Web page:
- The EY/Riverview deal continues to reverberate throughout the legal industry, and it seems EY isn’t going to gently move things along. According to LegalFutures this morning: “Riverview Law is set for a huge global expansion over the next five years once EY completes its acquisition, the partner who is to head the new business has said. Chris Price, EY global head of alliances – tax, told Legal Futures that the plan was to increase staff numbers from 100 to 3,000.”
And from Accountancy Daily, “EY is to plough an additional $1bn (£784m) into new technology solutions, client services, innovation and the firm’s ‘ecosystem’ over the next two financial years.” “Additionally, Nicola Morini Bianzino has joined as EY global chief client technology officer (CCTO) and Steve George as EY global chief information officer (CIO). They join Barbara O’Neill, EY global chief information & security officer (CISO).”
- Artificial Lawyer has launched their AL 100 Legal Tech Directory to meet this need: “People want to have some idea of what all these companies (providers of ‘progressive legal tech’) are offering, who they are and who runs the company, how do they price their software, what security standards do they meet, what markets do they operate in, and what makes their application special? In short, people want some detail.” I won’t try to offer a complete description. Check this out!
- Here’s a real world example of AI at use in litigation: Legal Week Innovation Awards 2018 – AI Innovation: Bryan Cave Leighton Paisner. “Not only was the outcome a success, it also saved the client a considerable sum of money on a traditional document review (estimated to be about two-and-a-half times more expensive).”
- From Finnegan‘s Susan Y. Tull and Paula E. Miller in The Journal of Robotics, Artificial Intelligence & Law. Patenting Artificial Intelligence: Issues of Obviousness, Inventorship, and Patent Eligibility.
- Artificial intelligence in the legal industry: AI’s broader role in law – Part 2. “This is the second article in a three part series looking at artificial intelligence’s growing presence in the legal industry. Here, Information Age looks at AI’s broader role within the law firm, with specific case studies from Perkins Coie and Hogan Lovells.” Like Part One, worth your time.
- Not AI per se, but “Californian law firm, Keesal, Young & Logan (KYL), and legal tech company, Mitratech, have together announced today the formation of a ‘TAP Workflow Automation partnership’ that is aimed at helping clients improve their legal processes.” More from Artificial Lawyer here.
- From Drinker Biddle: President Trump Signs New National Security Legislation Governing Foreign Investments in the United States: How the New Law May Affect You. The post includes: “‘Critical technology’ includes any technology subject to U.S. export control lists (i.e., the U.S. Munitions List and Commerce Control List) as well as yet-to-be-defined “emerging and foundational technologies.” These “emerging and foundational technologies” will be defined by U.S. export control authorities and may include certain new technologies that are not currently subject to significant export controls, such as Artificial Intelligence, some forms of quantum computing and advanced materials, as well as more traditional technologies deemed fundamental to the U.S. industrial base, such as chemicals, energy, metallurgy and transportation.”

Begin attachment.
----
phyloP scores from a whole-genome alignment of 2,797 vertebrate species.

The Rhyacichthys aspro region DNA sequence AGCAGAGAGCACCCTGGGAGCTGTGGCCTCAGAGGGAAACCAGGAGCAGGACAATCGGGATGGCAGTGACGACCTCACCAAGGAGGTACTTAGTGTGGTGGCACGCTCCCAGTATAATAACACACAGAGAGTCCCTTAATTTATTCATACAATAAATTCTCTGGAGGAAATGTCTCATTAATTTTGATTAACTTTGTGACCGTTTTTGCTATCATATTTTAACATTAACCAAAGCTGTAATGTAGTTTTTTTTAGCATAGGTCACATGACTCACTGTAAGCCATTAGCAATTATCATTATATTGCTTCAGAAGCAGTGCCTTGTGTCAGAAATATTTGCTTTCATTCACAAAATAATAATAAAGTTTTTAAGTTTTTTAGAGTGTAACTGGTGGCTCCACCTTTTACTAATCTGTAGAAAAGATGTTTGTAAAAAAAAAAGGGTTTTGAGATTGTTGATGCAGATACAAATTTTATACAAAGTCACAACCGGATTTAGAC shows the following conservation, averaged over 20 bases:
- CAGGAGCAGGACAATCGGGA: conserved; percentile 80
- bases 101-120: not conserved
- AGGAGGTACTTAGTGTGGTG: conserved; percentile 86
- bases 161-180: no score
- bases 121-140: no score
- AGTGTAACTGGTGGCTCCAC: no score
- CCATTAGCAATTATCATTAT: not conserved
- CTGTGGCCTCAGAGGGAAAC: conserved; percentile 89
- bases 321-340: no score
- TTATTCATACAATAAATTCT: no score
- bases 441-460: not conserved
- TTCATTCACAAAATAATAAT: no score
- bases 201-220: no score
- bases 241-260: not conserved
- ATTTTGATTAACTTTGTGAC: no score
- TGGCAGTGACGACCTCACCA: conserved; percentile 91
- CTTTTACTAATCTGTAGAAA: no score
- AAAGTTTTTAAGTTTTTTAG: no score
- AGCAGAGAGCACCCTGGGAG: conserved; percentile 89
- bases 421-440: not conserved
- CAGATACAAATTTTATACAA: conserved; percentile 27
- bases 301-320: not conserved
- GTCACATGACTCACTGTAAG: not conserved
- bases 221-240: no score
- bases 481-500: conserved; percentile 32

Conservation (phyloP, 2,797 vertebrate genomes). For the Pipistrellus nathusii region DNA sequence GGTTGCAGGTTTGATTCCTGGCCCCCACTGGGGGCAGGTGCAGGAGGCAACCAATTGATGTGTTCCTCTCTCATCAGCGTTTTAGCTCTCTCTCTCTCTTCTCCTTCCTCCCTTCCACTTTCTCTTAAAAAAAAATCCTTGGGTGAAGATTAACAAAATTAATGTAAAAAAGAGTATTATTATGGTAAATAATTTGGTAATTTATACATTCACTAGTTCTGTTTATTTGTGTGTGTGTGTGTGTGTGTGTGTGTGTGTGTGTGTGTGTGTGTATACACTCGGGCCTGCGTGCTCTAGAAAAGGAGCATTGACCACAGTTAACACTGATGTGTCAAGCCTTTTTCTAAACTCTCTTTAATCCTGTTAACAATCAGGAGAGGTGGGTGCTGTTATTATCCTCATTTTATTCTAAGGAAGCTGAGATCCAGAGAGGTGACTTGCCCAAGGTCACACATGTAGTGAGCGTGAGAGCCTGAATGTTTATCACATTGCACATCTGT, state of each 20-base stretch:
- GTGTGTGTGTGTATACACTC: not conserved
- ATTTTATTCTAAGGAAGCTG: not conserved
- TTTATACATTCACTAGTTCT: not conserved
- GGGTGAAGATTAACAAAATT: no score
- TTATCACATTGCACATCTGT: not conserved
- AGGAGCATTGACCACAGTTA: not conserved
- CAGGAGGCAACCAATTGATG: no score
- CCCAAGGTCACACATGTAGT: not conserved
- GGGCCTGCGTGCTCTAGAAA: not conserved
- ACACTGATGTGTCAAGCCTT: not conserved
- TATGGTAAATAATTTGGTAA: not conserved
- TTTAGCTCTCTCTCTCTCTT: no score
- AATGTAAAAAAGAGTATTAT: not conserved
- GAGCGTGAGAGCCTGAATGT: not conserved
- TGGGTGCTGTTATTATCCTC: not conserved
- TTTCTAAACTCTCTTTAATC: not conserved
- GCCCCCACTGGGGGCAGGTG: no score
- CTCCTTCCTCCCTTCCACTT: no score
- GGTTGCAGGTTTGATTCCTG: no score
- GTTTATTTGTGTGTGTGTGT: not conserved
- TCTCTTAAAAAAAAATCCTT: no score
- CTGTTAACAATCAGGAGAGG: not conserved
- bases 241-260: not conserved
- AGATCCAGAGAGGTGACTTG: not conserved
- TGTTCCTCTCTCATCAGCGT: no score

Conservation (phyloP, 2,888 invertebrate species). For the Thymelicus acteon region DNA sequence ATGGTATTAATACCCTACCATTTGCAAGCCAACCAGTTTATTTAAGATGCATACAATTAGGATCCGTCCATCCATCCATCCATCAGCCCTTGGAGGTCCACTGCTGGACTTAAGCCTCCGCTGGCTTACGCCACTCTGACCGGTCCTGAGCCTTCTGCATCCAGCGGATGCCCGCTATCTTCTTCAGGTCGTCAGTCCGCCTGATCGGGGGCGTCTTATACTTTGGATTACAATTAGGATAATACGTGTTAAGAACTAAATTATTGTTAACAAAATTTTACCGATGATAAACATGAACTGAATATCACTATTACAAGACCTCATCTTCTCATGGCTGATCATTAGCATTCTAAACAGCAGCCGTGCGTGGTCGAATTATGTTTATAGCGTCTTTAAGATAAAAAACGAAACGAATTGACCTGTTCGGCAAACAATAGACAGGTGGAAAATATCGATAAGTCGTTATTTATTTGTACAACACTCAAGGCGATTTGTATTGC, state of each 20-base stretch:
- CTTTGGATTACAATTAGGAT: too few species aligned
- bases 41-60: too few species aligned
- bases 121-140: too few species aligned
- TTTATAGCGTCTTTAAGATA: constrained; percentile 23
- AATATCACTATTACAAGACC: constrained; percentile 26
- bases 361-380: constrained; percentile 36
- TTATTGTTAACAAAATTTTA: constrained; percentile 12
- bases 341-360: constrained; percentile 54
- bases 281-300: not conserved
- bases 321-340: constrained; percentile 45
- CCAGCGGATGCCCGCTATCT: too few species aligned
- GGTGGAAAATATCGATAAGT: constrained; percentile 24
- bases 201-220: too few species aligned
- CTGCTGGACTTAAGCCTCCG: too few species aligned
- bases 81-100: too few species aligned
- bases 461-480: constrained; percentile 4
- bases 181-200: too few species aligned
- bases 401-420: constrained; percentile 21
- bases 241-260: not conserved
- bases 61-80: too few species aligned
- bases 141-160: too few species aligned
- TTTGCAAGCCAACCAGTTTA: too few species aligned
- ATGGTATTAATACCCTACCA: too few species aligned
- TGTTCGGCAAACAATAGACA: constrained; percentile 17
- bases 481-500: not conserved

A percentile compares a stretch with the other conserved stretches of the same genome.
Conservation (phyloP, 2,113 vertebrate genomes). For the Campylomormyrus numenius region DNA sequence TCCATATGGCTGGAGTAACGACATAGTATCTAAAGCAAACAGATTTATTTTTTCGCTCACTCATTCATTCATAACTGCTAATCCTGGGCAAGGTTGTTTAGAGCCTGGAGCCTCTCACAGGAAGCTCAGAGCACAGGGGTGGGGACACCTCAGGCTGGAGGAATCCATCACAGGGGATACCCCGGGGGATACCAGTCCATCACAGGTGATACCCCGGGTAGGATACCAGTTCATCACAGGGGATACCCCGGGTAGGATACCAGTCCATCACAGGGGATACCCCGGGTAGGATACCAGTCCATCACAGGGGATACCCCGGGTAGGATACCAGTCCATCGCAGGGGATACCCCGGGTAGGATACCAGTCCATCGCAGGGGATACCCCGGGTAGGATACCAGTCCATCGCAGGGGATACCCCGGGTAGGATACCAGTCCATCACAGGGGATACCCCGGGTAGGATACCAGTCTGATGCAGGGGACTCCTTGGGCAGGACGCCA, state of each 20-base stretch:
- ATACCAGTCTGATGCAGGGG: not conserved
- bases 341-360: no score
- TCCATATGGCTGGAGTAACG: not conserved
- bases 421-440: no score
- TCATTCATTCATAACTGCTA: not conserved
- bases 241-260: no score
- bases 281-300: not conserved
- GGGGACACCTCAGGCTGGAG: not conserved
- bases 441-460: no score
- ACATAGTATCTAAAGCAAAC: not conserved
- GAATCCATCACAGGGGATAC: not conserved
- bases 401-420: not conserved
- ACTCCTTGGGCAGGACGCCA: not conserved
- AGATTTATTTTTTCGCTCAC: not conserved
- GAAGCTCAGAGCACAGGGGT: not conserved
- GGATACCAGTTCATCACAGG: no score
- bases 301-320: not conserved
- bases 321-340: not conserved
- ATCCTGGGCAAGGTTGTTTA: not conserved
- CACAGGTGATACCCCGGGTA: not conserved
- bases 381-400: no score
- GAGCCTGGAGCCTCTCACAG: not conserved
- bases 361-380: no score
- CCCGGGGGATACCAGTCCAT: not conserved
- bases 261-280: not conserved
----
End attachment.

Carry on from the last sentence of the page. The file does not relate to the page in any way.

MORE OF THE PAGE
- From K&L Gates: Blockchain Energizer – Volume 33. “Four New York Utilities Will Collaborate to Develop “Transformative” Use Cases for ‘Shared Blockchain Infrastructure.'”
- “The Commonwealth Bank of Australia (CBA) is claiming the world’s first bond transaction delivered solely using blockchain, having been charged with the honour by the World Bank.” “The “$AUD Kangaroo bond”, Blockchain Offered New Debt Instrument (bond-i), which uses a private Ethereum blockchain, has been developed alongside the Northern Trust, QBE, and Treasury Corporation of Victoria.” More here.
- “The UK’s Financial Conduct Authority (FCA) has, in collaboration with 11 financial regulators and related organisations including America’s Bureau of Consumer Financial Protection, created a Global Financial Innovation Network (GFIN), which will support a ‘global sandbox’ to test out new technology such as AI and blockchain.” More here from Artificial Lawyer.
- Blockchain and AI “could underpin” future law firms. “A future where law firms are ‘distributed entities’ based on blockchain and smart contracts, and lawyers will add value by being “stronger” trusted advisers assisted by artificial intelligence, has been mapped out by futurologists. The paper was co-authored by leading UK legal academic Professor John Flood, currently working at Griffith University in Australia, and his colleague at the Law Futures Centre there, Lachlan Robb.” “Lawyers’ main activity could still be as a ‘trusted adviser’, but with enhanced value, they argued. This time, the lawyer will not only be imbued with the expertise gained from experience and knowledge – but also augmented with the power of machine learning. Our traditional conception of the lawyer does not disappear but reappears in a stronger form.”